"Kitamaesen" (北前船), a ship used for trading between the northern island of Hokkaido and more southern ports during feudal Japan’s later years. The kitamaesen was just one of many vessels in a larger category of merchant Japanese ships called “bezaisen,” (弁才船), distinguished by their large, battened sails, sloping sterns, and long tillers.
An interesting note is that Japanese sailors knew only very rudimentary navigation and therefore did not venture far out of sight of land. Navigation was slowly introduced in part after 1850 by John Manjiro, who was the first Japanese person to live in America and had learned navigation from American sailors.

"Kitamaesen" (北前船), a ship used for trading between the northern island of Hokkaido and more southern ports during feudal Japan’s later years. The kitamaesen was just one of many vessels in a larger category of merchant Japanese ships called “bezaisen,” (弁才船), distinguished by their large, battened sails, sloping sterns, and long tillers.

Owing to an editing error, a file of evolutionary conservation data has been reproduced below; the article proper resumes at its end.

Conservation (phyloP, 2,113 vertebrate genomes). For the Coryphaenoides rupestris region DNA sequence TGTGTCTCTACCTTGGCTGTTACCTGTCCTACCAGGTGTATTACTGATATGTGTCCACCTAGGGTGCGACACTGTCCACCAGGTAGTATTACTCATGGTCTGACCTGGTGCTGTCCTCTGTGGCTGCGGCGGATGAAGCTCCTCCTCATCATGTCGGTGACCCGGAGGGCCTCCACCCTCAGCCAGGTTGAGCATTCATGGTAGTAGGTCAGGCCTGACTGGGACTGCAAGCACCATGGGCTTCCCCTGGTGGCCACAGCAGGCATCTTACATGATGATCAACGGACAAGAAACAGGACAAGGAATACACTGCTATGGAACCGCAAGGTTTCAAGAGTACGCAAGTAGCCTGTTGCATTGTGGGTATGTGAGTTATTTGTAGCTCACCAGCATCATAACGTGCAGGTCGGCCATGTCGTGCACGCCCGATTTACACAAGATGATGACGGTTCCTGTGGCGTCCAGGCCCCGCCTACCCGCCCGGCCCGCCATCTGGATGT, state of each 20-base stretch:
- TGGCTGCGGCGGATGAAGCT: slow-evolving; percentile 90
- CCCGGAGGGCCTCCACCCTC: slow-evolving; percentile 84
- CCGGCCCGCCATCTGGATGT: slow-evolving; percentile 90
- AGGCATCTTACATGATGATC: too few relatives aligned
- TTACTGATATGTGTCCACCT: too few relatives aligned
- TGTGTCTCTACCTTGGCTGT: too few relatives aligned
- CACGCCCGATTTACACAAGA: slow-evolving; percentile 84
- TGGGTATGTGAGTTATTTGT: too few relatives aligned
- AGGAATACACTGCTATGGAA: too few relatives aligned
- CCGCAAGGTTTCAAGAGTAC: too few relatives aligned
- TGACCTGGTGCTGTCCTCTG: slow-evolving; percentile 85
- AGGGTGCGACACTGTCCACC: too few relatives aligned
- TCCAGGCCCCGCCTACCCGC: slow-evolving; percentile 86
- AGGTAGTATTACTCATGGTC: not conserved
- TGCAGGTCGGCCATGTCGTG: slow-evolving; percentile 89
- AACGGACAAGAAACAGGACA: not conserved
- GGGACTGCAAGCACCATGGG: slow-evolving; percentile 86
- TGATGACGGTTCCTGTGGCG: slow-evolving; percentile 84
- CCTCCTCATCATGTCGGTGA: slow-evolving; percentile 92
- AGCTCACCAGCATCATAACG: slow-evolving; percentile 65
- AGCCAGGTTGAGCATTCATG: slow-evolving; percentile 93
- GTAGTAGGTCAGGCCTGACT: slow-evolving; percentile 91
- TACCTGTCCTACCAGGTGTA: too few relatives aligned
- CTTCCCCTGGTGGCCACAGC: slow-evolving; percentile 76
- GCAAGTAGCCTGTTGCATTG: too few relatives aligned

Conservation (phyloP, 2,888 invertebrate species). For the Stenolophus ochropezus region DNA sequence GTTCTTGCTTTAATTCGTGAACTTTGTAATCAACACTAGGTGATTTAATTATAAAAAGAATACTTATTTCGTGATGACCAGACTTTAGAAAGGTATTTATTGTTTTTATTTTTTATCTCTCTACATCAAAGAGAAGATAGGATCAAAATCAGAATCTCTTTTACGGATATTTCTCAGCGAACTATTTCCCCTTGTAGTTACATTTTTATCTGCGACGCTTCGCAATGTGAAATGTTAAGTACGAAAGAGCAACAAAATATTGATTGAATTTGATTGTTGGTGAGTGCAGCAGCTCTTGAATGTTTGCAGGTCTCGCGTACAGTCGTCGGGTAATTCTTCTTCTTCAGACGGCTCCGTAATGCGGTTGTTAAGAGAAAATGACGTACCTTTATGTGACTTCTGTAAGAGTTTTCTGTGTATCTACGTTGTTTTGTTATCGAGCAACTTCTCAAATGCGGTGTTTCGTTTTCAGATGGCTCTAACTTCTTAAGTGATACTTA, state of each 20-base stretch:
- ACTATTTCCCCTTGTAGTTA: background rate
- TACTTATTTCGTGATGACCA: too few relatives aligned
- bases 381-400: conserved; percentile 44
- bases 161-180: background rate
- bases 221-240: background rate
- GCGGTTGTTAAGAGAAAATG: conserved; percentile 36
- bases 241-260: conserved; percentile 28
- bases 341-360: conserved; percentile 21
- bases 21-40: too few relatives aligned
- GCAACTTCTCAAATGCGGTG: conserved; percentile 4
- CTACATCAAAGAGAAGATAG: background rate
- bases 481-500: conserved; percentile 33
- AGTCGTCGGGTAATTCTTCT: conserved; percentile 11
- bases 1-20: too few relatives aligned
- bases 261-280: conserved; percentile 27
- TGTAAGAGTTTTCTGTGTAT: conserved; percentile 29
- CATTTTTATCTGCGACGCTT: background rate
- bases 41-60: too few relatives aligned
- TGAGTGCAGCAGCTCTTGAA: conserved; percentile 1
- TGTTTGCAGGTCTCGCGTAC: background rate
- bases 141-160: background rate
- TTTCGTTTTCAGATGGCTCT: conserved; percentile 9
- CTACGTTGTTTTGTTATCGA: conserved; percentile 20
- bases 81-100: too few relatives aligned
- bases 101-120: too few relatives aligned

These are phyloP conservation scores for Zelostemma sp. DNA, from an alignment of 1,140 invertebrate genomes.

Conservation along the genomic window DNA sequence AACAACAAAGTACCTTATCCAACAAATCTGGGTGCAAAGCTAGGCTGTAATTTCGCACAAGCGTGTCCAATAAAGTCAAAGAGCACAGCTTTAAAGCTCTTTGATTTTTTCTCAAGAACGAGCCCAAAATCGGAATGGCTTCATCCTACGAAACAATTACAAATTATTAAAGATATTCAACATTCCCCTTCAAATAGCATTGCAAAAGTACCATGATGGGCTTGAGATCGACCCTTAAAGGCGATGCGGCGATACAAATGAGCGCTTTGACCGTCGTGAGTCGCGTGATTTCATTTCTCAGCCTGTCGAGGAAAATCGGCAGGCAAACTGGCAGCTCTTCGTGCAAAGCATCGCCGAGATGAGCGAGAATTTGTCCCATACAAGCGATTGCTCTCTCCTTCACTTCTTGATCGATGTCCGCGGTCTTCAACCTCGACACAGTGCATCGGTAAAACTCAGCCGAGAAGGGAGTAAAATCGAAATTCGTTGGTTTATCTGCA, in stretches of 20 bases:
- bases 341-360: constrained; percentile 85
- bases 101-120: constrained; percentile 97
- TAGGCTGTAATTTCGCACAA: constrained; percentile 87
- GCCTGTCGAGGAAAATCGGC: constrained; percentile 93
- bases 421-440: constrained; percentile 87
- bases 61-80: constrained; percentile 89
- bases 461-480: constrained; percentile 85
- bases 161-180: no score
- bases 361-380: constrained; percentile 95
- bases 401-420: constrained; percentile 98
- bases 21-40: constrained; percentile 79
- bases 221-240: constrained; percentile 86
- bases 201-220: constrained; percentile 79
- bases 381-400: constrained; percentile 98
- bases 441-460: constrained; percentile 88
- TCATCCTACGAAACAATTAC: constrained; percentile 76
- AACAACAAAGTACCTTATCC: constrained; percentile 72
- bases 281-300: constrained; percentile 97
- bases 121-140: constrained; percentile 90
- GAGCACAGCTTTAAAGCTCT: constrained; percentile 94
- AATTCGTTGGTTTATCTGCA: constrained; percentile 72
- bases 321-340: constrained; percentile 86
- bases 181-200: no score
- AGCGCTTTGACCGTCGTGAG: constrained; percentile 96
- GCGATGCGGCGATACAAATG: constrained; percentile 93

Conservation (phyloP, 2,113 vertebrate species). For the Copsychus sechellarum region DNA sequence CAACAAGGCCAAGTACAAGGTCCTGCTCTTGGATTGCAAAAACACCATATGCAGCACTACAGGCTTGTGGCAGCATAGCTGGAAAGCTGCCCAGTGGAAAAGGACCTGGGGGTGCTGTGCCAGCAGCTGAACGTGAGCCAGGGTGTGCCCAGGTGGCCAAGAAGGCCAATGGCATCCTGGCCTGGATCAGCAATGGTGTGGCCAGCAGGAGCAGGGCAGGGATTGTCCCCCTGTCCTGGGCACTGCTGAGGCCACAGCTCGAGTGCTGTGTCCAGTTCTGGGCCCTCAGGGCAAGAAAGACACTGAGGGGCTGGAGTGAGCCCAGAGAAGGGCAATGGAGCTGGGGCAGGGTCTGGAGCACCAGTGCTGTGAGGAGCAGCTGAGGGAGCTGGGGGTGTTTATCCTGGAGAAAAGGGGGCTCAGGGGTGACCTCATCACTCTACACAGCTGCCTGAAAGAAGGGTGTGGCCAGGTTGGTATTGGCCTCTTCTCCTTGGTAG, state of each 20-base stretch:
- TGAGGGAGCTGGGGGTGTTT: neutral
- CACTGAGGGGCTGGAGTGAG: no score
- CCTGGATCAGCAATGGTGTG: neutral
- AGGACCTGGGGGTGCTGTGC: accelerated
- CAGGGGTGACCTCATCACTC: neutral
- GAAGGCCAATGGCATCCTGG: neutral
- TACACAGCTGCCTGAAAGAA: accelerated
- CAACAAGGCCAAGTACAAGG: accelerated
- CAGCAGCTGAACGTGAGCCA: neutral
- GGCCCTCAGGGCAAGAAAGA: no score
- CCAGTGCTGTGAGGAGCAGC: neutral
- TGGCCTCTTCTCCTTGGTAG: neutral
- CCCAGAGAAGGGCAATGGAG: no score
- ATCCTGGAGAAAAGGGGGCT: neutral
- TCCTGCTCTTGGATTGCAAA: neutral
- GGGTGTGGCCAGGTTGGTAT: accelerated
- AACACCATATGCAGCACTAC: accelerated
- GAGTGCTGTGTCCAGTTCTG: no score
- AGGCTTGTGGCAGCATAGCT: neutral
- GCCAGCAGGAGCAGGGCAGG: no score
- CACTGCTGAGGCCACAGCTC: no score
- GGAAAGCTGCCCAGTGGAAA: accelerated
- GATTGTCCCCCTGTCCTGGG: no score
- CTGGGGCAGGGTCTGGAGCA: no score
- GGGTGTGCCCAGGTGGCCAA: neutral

An interesting note is that Japanese sailors knew only very rudimentary navigation and therefore did not venture far out of sight of land. Navigation was slowly introduced in part after 1850 by John Manjiro, who was the first Japanese person to live in America and had learned navigation from American sailors.